Jesus, speaking with authority, unlike the scribes, extended and deepened the understanding of the law. That is why he is the Teacher and Supreme Legislator. Look at his teaching on adultery and divorce, and how it granted women greater dignity.... I hesitate a little here to bring it up and to presume to be a historian, because I've learned from writers like Paula Fredriksen and Amy-Jill Levine that it's important not to misrepresent Judaism with straw man cutouts and in unfavorable terms when comparing it to Christianity. After checking the Jewish Encyclopedia article on Adultery, though, the analysis confirming patriarchal bias seems to hold up.

To the Pharisees of Jesus' day, the commandment "Thou shalt not commit adultery" had different implications for husbands than it did for wives. For the husband, only intercourse with someone else's wife was considered adultery. Intercourse with an unmarried woman was not. For the wife, intercourse with anyone but her husband was considered adultery. In essence, the wife was a possession, not a partner with fully equal rights. A man couldn't violate his own marriage, only the wife could. The wife belonged to him, he didn't belong to her. If a married woman committed adultery, she was cheapening her husband's possession. If a man committed adultery with a married woman, he was cheapening another man's possession.

Jesus put a stop to all this in his teaching:
You have heard that it was said, 'You shall not commit adultery.' But I say to you, everyone who looks at a woman with lust has already committed adultery with her in his heart. If your right eye causes you to sin, tear it out and throw it away. It is better for you to lose one of your members than to have your whole body thrown into Gehenna. And if your right hand causes you to sin, cut it off and throw it away. It is better for you to lose one of your members than to have your whole body go into Gehenna. It was also said, 'Whoever divorces his wife must give her a bill of divorce.' But I say to you, whoever divorces his wife (unless the marriage is unlawful) causes her to commit adultery, and whoever marries a divorced woman commits adultery.
--Matthew 5: 27-32

Some Pharisees approached him, and tested him, saying, "Is it lawful for a man to divorce his wife for any cause whatever?" He said in reply, "Have you not read that from the beginning the Creator 'made them male and female' and said, 'For this reason a man shall leave his father and mother and be joined to his wife, and the two shall become one flesh'? So they are no longer two, but one flesh. Therefore, what God has joined together, no human being must separate." They said to him, "Then why did Moses command that the man give the woman a bill of divorce and dismiss (her)?" He said to them, "Because of the hardness of your hearts Moses allowed you to divorce your wives, but from the beginning it was not so. I say to you, whoever divorces his wife (unless the marriage is unlawful) and marries another commits adultery."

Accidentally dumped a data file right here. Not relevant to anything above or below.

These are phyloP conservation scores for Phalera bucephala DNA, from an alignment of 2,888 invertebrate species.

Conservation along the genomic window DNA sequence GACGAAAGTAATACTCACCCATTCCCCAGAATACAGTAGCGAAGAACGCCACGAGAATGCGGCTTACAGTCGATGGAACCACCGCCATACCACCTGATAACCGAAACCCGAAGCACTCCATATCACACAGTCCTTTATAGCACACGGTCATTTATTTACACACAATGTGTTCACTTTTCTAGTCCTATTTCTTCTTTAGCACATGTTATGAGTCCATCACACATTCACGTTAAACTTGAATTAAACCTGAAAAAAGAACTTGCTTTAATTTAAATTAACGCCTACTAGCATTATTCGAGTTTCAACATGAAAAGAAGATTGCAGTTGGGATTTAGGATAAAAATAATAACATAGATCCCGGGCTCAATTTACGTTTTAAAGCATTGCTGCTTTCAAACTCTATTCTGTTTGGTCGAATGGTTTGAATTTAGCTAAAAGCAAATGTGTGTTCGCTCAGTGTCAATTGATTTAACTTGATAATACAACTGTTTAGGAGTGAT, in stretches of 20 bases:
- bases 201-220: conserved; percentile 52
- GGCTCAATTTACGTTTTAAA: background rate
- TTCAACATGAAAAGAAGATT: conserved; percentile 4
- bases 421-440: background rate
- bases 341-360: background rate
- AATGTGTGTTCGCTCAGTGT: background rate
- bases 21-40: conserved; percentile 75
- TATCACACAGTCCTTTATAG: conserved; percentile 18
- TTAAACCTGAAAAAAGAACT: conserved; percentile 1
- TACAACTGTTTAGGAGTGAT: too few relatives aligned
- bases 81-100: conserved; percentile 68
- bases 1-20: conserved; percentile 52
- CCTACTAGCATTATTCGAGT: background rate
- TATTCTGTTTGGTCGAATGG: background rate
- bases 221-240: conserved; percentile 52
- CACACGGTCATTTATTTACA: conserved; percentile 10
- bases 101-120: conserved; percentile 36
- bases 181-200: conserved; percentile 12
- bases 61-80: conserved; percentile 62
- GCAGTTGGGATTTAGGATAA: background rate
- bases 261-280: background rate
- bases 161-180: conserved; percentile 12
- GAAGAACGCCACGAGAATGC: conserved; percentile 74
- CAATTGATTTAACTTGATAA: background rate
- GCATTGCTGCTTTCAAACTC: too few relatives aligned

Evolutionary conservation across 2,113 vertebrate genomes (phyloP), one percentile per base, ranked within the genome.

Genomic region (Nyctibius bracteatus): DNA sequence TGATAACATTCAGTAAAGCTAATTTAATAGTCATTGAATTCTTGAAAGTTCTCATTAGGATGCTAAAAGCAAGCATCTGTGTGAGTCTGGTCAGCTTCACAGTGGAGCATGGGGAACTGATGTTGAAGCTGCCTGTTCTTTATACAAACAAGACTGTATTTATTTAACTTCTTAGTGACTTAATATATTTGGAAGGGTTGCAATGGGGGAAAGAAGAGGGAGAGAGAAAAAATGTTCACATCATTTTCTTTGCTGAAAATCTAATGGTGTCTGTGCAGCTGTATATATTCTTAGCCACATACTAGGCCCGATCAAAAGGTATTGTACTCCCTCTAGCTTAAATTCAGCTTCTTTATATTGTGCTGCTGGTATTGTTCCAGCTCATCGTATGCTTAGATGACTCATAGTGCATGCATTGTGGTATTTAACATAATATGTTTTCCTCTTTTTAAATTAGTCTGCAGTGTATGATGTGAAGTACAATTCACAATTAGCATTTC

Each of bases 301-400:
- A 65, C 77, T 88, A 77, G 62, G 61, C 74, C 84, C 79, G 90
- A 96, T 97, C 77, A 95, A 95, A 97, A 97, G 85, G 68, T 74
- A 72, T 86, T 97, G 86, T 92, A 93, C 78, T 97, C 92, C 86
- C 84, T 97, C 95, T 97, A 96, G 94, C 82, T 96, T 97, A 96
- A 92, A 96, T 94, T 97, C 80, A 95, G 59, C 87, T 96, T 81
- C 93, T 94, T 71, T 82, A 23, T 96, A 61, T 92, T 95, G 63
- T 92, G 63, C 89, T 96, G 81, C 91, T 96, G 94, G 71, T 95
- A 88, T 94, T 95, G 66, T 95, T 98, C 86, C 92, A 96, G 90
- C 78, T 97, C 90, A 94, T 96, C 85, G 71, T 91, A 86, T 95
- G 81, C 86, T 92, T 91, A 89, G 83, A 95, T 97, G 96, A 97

--Matthew 19: 3-9
Jesus turns his listener's understanding of these things upside-down. No wonder his disciples said to him, "If that is the case of a man with his wife, it is better not to marry."

In his statements about adultery, Jesus isn't talking about spontaneous arousal. He's talking to men who think they can do anything they like with a woman; to exploit them any way they wish as a sexual plaything. Jesus is emphasizing how the two become one flesh. Women are being granted dignity here. They are to be treated as full partners and not possessions. When Jesus spoke of these things, it wasn't just trading midrash with the Pharisees. It was legislation for us.

Tuesday, November 04, 2008

He Even Won Virginia

Congratulations Mr Obama. You have your work cut out for you.

Govern wisely.

Sunday, November 02, 2008

November is Klaus Kinski Month...

And Sunday Night is Spaghetti Night!

Klaus Kinski (1926 -1991)

Still just fooling around for the time being...

The Hunchback and the Smoker - For A Few Dollars More (1965)

Klaus Kinski Month begins with one of his early appearances outside of Germany, in the Clint Eastwood Spaghetti Western For a Few Dollars More, which was a sequel to A Fistful of Dollars. Both films were directed by Sergio Leone and scored by Ennio Morricone.

In For a Few Dollars More, The Man With No Name (Clint Eastwood) teams up with the mysterious Colonel Douglas Mortimer (Lee Van Cleef) to collect a bounty on a Mexican bandit known as "El Indio" (Gian Maria Volontè). Eastwood's character is in it for the money. Unknown to everyone until the end, Mortimer is in it for revenge. Years ago, El Indio had violated and murdered Mortimer's sister. El Indio is in the habit of playing a musical pocketwatch when he intends to kill someone. When the chimes end, he shoots his victim.

The pocketwatch belonged to Mortimer's sister.